Produce takes a different journey, and growers are responsible for ensuring this key ingredient makes it through the supply chain. Corrugated boxes typically used for packaging produce are often stored outside in the fields where produce is picked. If these boxes get wet due to exposure outdoors or otherwise, moisture can spread to the produce and leave them vulnerable to mold or bacteria growth.
Stretch hood technology is ideal in this situation. Using a stretch film with multi-layer technology effectively manages sunlight to reduce condensation and creates an impermeable barrier to liquids, while still providing barcode readability.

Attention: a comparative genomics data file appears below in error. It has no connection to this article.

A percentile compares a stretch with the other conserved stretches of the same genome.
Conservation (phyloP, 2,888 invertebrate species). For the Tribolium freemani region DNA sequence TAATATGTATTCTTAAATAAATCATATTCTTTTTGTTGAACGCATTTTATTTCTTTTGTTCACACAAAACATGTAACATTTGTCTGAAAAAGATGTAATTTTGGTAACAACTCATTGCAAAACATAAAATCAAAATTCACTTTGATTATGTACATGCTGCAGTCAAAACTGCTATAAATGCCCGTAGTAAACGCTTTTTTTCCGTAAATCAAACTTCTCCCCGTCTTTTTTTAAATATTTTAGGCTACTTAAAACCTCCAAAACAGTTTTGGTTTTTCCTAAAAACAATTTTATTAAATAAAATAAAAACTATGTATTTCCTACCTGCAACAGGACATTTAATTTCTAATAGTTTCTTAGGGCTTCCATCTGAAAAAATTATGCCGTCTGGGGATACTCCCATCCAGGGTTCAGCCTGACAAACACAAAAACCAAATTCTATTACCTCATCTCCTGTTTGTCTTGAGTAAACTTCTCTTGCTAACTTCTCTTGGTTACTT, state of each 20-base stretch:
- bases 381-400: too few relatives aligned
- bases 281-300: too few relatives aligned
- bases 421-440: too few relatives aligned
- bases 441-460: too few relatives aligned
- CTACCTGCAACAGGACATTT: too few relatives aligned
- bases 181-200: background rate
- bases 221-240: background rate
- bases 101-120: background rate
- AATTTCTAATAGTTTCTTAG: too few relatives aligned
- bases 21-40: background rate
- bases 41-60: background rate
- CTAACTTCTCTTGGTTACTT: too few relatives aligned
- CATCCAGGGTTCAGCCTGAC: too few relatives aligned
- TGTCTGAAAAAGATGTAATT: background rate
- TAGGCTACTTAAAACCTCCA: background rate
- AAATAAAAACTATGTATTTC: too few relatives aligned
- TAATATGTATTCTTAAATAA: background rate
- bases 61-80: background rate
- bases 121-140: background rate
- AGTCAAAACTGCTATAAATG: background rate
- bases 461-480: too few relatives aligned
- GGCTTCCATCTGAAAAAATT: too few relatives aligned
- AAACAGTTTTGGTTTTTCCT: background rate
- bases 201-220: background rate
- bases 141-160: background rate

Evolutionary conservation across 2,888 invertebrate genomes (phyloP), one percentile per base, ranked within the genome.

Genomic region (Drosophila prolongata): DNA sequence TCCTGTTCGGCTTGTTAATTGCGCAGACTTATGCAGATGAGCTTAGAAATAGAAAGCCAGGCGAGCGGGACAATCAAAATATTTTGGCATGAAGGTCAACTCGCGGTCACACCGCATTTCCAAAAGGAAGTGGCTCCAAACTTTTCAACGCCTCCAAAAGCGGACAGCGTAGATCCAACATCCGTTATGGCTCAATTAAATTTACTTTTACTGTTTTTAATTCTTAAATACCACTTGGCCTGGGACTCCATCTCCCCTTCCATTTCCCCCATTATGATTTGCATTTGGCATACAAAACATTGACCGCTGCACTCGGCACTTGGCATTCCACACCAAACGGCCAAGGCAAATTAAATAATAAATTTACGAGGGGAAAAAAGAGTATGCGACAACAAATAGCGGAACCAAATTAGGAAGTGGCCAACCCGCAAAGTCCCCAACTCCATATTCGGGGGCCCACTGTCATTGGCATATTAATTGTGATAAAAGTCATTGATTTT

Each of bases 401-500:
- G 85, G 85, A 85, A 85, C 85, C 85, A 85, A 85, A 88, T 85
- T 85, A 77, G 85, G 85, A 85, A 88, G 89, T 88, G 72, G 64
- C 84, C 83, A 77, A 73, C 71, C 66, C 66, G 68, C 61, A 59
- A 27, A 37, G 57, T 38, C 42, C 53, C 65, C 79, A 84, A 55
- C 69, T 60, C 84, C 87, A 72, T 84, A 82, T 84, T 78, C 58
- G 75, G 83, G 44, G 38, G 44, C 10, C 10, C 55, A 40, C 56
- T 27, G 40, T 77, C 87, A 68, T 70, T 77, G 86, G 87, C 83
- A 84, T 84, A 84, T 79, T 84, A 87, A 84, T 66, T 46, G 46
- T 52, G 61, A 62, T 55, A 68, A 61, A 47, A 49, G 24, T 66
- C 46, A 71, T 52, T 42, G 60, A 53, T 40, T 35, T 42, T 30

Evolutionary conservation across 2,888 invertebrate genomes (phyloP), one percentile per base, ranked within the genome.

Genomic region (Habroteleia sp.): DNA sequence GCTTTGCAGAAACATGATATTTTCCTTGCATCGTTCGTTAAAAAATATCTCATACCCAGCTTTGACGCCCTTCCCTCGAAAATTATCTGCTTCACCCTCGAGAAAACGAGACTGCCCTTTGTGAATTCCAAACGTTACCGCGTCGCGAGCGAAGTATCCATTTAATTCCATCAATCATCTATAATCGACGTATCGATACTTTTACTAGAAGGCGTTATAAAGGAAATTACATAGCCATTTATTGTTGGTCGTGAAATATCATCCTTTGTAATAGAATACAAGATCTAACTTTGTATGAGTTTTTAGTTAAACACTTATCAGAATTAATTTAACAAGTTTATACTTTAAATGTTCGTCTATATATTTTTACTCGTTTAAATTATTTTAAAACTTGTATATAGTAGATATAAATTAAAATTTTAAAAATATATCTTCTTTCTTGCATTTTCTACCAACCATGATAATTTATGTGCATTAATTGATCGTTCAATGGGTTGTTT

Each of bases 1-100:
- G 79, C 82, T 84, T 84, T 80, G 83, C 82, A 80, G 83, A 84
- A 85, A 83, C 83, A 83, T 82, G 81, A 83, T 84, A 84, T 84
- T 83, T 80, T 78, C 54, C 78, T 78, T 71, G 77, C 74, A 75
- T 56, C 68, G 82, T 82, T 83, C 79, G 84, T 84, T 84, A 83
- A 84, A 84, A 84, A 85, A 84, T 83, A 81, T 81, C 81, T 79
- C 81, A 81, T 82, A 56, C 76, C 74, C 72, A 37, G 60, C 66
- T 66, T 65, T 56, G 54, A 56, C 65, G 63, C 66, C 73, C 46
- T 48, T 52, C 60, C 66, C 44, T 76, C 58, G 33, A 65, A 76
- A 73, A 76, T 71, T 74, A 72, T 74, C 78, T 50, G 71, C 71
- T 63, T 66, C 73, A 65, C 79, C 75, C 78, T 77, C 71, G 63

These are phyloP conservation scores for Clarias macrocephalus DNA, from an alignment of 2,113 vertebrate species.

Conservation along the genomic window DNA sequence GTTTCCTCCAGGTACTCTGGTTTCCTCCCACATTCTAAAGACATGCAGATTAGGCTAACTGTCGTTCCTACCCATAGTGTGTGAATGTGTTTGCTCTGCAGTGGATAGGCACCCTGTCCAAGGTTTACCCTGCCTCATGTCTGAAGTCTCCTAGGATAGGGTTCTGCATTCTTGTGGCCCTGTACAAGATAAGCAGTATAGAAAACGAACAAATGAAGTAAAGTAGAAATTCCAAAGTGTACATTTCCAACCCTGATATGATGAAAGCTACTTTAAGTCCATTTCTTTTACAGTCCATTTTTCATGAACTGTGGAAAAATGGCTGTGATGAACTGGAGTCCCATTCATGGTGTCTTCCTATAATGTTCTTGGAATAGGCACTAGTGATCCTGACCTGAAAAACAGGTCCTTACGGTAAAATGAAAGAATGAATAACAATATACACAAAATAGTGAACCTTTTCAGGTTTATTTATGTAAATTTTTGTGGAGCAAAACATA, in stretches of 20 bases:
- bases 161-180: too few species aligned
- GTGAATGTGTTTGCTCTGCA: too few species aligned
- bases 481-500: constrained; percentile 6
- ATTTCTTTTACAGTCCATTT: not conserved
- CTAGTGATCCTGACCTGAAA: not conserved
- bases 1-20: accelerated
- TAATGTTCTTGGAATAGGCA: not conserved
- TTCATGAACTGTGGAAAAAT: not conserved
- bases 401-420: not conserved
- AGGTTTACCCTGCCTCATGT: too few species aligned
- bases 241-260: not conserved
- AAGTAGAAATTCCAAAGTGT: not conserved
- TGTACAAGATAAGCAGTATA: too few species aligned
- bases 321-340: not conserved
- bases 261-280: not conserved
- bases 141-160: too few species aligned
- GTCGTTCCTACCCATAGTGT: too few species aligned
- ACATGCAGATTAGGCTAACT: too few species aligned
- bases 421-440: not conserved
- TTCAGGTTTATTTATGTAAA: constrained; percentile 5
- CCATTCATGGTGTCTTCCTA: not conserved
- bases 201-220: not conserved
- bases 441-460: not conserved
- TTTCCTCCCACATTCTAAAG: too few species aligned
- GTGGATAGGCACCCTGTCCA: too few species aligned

While film works great for keeping product packaging dry before use once packed, additional considerations may need to be considered. Sealing with stretch film can cause moisture to build up on the pallet, which can cause produce to rot or spoil early. To create necessary airflow, many growers will apply edge protection to the stacked pallet and secure the load with plastic strapping. This enables the produce to stay well secured and ventilated during transport.
Optimization for automation and shelf life
Additional opportunities exist to optimize shelf life and mitigate the management of demand spikes. Automated storage and retrieval systems (AS/RS) are available to prioritize product picking by expiration date. Finding a solution suited for cold storage that automatically tracks
and stores items based on shelf life and expiration are necessary to ensure food products are stored and transported safely.